Bronchospasm responds well to bronchodilator therapy, such as albuterol. In this case, the patient had a bronchospasm. That rapid triage with capnography gave the EMS provider objective, reliable and measurable evidence of what the problem was, how severe it was and what to do about it. The most severe bronchospasm will produce a waveform that truly looks like a “shark’s fin.” In other words, the leading edge of the capnogram curves or bends over and angles up until the inhalation phase. When this happens, the waveform loses the “plateau,” or flat part. This is troubling and means that the EtCO2 is much higher than it reads, and the patient can’t empty the alveoli due to air trapping. It also means the patient’s airway is so bad that they’re at risk for dynamic hyperinflation syndrome. Another word for this is “auto peep.”
Although this can occur in the spontaneous breathing patient, it also can easily occur with assisted ventilation, positive pressure ventilation and with continuous positive airway pressure when the patient is breathing too much. This occurs when the respiratory rate and depth doesn’t allow enough time to fully exhale. As a consequence, the alveoli can’t completely empty; with each breath, the alveoli trap more air. This can result in increased work of breathing to inhale and exhale, and even apnea. This condition will show a waveform without an alveolar plateau—a true shark’s fin.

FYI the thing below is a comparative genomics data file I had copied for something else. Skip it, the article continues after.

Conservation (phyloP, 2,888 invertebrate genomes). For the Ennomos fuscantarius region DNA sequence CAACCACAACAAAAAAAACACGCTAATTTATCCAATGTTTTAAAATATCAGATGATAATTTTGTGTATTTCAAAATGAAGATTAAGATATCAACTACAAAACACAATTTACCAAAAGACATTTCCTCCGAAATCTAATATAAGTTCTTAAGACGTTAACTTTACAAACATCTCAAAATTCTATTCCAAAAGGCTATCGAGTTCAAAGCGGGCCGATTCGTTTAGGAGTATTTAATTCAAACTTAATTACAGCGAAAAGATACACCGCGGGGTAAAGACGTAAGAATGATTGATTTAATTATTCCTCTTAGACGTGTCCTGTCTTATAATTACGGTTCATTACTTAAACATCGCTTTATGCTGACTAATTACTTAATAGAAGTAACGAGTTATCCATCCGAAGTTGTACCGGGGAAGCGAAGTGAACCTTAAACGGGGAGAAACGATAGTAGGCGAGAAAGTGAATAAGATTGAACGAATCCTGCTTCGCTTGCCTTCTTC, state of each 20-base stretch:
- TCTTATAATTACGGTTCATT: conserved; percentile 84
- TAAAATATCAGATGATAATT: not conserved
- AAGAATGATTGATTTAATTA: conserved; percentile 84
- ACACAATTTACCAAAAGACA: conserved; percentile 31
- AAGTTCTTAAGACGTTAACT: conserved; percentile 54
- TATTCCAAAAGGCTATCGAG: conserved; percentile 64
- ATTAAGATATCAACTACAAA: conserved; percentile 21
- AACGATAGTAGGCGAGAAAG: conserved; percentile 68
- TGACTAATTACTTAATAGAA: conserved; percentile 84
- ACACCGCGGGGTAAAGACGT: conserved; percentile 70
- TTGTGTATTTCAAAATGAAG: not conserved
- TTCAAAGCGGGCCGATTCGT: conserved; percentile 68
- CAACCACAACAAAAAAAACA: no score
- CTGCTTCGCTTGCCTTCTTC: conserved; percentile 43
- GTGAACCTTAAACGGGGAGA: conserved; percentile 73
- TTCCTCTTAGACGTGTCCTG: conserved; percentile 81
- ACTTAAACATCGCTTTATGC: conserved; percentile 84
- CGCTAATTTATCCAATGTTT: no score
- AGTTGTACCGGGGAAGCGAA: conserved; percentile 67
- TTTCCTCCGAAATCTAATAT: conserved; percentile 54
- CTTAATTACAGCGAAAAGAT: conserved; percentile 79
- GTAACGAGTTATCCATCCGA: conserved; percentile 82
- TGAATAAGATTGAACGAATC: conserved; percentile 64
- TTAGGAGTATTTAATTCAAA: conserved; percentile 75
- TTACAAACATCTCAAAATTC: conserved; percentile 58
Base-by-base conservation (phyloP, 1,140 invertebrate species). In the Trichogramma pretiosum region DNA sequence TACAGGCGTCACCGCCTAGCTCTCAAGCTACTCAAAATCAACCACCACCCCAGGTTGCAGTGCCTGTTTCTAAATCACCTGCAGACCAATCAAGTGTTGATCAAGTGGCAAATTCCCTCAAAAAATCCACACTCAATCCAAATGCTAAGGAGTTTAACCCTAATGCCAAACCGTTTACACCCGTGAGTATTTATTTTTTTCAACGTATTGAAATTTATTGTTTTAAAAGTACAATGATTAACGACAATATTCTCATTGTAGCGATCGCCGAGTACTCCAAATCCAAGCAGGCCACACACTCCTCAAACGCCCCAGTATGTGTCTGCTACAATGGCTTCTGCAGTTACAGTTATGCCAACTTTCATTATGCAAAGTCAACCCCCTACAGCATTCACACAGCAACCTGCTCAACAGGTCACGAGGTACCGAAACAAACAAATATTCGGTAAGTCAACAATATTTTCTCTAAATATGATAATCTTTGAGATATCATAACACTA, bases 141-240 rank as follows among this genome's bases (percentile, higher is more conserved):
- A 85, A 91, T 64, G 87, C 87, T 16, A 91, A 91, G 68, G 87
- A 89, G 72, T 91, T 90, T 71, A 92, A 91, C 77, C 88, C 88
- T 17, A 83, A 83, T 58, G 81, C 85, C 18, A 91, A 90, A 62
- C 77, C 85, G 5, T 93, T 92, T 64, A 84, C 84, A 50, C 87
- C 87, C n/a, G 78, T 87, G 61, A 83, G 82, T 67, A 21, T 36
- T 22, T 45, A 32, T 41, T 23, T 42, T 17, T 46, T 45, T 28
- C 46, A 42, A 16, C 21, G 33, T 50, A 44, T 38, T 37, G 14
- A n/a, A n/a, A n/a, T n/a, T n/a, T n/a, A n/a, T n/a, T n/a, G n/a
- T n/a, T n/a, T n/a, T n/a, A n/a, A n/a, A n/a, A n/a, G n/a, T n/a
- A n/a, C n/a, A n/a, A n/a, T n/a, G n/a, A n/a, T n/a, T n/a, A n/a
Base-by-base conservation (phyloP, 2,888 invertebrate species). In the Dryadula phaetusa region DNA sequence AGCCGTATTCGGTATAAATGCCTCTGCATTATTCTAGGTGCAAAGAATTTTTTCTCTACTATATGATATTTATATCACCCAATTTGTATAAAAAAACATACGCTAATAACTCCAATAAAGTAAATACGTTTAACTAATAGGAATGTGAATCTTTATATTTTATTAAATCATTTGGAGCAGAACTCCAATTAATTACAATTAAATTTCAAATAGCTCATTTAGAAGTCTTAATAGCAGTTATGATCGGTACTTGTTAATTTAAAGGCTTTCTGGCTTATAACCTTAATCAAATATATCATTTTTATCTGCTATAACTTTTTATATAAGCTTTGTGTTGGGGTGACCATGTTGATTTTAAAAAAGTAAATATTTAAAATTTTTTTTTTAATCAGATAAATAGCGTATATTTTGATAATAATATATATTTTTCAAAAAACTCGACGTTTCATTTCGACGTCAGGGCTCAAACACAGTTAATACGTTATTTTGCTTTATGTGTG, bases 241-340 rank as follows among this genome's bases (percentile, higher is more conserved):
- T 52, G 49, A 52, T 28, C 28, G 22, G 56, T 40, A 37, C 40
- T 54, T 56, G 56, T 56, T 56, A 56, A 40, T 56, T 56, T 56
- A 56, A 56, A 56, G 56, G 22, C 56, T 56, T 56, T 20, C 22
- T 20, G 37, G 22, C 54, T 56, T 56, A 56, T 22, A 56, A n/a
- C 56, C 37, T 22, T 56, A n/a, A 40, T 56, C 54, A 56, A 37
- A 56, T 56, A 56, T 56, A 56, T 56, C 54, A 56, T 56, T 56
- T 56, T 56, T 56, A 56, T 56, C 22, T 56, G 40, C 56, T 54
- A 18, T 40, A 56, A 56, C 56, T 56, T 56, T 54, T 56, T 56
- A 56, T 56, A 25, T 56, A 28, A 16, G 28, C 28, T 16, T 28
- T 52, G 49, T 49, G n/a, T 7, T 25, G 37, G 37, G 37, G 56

In the patient with an asthma attack, if the patient responds to bronchodilator therapy, the resulting objective waveform will show the bronchospasm has been relieved—with the waveform now being square. If it doesn’t change, then it may be time for another medication. In the patient with acute asthma attack, capnography is a valuable tool for triage of the severity of their condition. It also objectively trends the effectiveness of your treatment. Having the ability to provide reliable, objective and accurate assessment of the asthma patient is an important clinical upgrade that’s ready for prime time.
Disclosure: The author has reported receiving no honoraria and/or research support, either directly or indirectly, from the sponsor of this supplement.